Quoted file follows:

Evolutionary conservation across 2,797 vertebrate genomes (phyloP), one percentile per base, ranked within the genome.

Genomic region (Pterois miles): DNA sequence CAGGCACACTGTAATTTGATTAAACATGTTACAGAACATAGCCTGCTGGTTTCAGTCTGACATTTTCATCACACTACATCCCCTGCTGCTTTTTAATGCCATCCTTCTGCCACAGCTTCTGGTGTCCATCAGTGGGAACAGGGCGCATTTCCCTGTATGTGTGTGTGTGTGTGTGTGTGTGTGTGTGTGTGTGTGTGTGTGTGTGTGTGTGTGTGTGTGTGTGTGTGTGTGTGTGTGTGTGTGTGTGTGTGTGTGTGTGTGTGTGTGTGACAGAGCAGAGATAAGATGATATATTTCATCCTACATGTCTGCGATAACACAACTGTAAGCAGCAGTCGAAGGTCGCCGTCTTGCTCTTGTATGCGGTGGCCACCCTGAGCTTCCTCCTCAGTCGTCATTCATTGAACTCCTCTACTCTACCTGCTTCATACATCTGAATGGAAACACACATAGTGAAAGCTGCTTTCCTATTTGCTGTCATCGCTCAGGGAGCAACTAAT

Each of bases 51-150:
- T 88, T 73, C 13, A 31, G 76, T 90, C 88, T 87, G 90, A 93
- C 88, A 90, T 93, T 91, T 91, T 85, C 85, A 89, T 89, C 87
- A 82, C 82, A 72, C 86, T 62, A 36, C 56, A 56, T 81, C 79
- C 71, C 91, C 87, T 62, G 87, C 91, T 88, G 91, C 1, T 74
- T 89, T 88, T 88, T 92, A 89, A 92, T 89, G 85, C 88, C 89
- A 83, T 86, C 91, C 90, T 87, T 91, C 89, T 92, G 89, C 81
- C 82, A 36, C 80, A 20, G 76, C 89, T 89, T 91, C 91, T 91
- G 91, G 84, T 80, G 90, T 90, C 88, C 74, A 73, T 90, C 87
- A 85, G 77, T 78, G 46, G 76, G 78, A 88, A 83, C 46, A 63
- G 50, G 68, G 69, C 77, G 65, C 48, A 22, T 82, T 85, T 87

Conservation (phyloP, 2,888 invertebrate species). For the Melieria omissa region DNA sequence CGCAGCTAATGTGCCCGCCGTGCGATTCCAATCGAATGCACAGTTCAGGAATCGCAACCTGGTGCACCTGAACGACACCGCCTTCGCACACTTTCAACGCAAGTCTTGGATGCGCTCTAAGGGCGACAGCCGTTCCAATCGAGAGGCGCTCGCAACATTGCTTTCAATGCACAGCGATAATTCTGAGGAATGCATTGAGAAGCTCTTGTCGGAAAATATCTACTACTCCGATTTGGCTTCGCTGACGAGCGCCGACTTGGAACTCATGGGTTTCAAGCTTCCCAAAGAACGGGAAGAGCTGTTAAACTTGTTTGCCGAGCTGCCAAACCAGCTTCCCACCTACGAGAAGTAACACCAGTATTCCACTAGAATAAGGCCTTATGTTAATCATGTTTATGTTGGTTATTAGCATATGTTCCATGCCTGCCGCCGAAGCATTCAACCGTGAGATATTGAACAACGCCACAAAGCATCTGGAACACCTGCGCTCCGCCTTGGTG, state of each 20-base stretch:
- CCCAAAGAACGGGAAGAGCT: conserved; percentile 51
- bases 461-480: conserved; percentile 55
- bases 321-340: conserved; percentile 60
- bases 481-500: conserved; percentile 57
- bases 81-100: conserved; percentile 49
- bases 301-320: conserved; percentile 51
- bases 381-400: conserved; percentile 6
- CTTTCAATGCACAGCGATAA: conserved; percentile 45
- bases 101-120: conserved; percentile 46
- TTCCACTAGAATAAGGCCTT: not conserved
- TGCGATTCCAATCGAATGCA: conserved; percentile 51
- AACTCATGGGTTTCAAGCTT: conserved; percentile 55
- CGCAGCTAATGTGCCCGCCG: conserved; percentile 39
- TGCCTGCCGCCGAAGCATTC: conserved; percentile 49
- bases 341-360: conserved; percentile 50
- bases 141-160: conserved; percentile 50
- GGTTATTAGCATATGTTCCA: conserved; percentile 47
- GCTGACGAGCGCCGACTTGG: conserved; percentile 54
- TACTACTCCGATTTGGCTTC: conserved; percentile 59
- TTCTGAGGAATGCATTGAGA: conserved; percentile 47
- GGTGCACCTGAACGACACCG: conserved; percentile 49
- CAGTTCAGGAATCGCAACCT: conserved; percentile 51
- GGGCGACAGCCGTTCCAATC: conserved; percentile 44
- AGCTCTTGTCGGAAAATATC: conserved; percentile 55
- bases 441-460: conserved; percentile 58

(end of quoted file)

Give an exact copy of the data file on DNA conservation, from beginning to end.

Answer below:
Evolutionary conservation across 2,797 vertebrate genomes (phyloP), one percentile per base, ranked within the genome.

Genomic region (Pterois miles): DNA sequence CAGGCACACTGTAATTTGATTAAACATGTTACAGAACATAGCCTGCTGGTTTCAGTCTGACATTTTCATCACACTACATCCCCTGCTGCTTTTTAATGCCATCCTTCTGCCACAGCTTCTGGTGTCCATCAGTGGGAACAGGGCGCATTTCCCTGTATGTGTGTGTGTGTGTGTGTGTGTGTGTGTGTGTGTGTGTGTGTGTGTGTGTGTGTGTGTGTGTGTGTGTGTGTGTGTGTGTGTGTGTGTGTGTGTGTGTGTGTGTGTGTGTGACAGAGCAGAGATAAGATGATATATTTCATCCTACATGTCTGCGATAACACAACTGTAAGCAGCAGTCGAAGGTCGCCGTCTTGCTCTTGTATGCGGTGGCCACCCTGAGCTTCCTCCTCAGTCGTCATTCATTGAACTCCTCTACTCTACCTGCTTCATACATCTGAATGGAAACACACATAGTGAAAGCTGCTTTCCTATTTGCTGTCATCGCTCAGGGAGCAACTAAT

Each of bases 51-150:
- T 88, T 73, C 13, A 31, G 76, T 90, C 88, T 87, G 90, A 93
- C 88, A 90, T 93, T 91, T 91, T 85, C 85, A 89, T 89, C 87
- A 82, C 82, A 72, C 86, T 62, A 36, C 56, A 56, T 81, C 79
- C 71, C 91, C 87, T 62, G 87, C 91, T 88, G 91, C 1, T 74
- T 89, T 88, T 88, T 92, A 89, A 92, T 89, G 85, C 88, C 89
- A 83, T 86, C 91, C 90, T 87, T 91, C 89, T 92, G 89, C 81
- C 82, A 36, C 80, A 20, G 76, C 89, T 89, T 91, C 91, T 91
- G 91, G 84, T 80, G 90, T 90, C 88, C 74, A 73, T 90, C 87
- A 85, G 77, T 78, G 46, G 76, G 78, A 88, A 83, C 46, A 63
- G 50, G 68, G 69, C 77, G 65, C 48, A 22, T 82, T 85, T 87

Conservation (phyloP, 2,888 invertebrate species). For the Melieria omissa region DNA sequence CGCAGCTAATGTGCCCGCCGTGCGATTCCAATCGAATGCACAGTTCAGGAATCGCAACCTGGTGCACCTGAACGACACCGCCTTCGCACACTTTCAACGCAAGTCTTGGATGCGCTCTAAGGGCGACAGCCGTTCCAATCGAGAGGCGCTCGCAACATTGCTTTCAATGCACAGCGATAATTCTGAGGAATGCATTGAGAAGCTCTTGTCGGAAAATATCTACTACTCCGATTTGGCTTCGCTGACGAGCGCCGACTTGGAACTCATGGGTTTCAAGCTTCCCAAAGAACGGGAAGAGCTGTTAAACTTGTTTGCCGAGCTGCCAAACCAGCTTCCCACCTACGAGAAGTAACACCAGTATTCCACTAGAATAAGGCCTTATGTTAATCATGTTTATGTTGGTTATTAGCATATGTTCCATGCCTGCCGCCGAAGCATTCAACCGTGAGATATTGAACAACGCCACAAAGCATCTGGAACACCTGCGCTCCGCCTTGGTG, state of each 20-base stretch:
- CCCAAAGAACGGGAAGAGCT: conserved; percentile 51
- bases 461-480: conserved; percentile 55
- bases 321-340: conserved; percentile 60
- bases 481-500: conserved; percentile 57
- bases 81-100: conserved; percentile 49
- bases 301-320: conserved; percentile 51
- bases 381-400: conserved; percentile 6
- CTTTCAATGCACAGCGATAA: conserved; percentile 45
- bases 101-120: conserved; percentile 46
- TTCCACTAGAATAAGGCCTT: not conserved
- TGCGATTCCAATCGAATGCA: conserved; percentile 51
- AACTCATGGGTTTCAAGCTT: conserved; percentile 55
- CGCAGCTAATGTGCCCGCCG: conserved; percentile 39
- TGCCTGCCGCCGAAGCATTC: conserved; percentile 49
- bases 341-360: conserved; percentile 50
- bases 141-160: conserved; percentile 50
- GGTTATTAGCATATGTTCCA: conserved; percentile 47
- GCTGACGAGCGCCGACTTGG: conserved; percentile 54
- TACTACTCCGATTTGGCTTC: conserved; percentile 59
- TTCTGAGGAATGCATTGAGA: conserved; percentile 47
- GGTGCACCTGAACGACACCG: conserved; percentile 49
- CAGTTCAGGAATCGCAACCT: conserved; percentile 51
- GGGCGACAGCCGTTCCAATC: conserved; percentile 44
- AGCTCTTGTCGGAAAATATC: conserved; percentile 55
- bases 441-460: conserved; percentile 58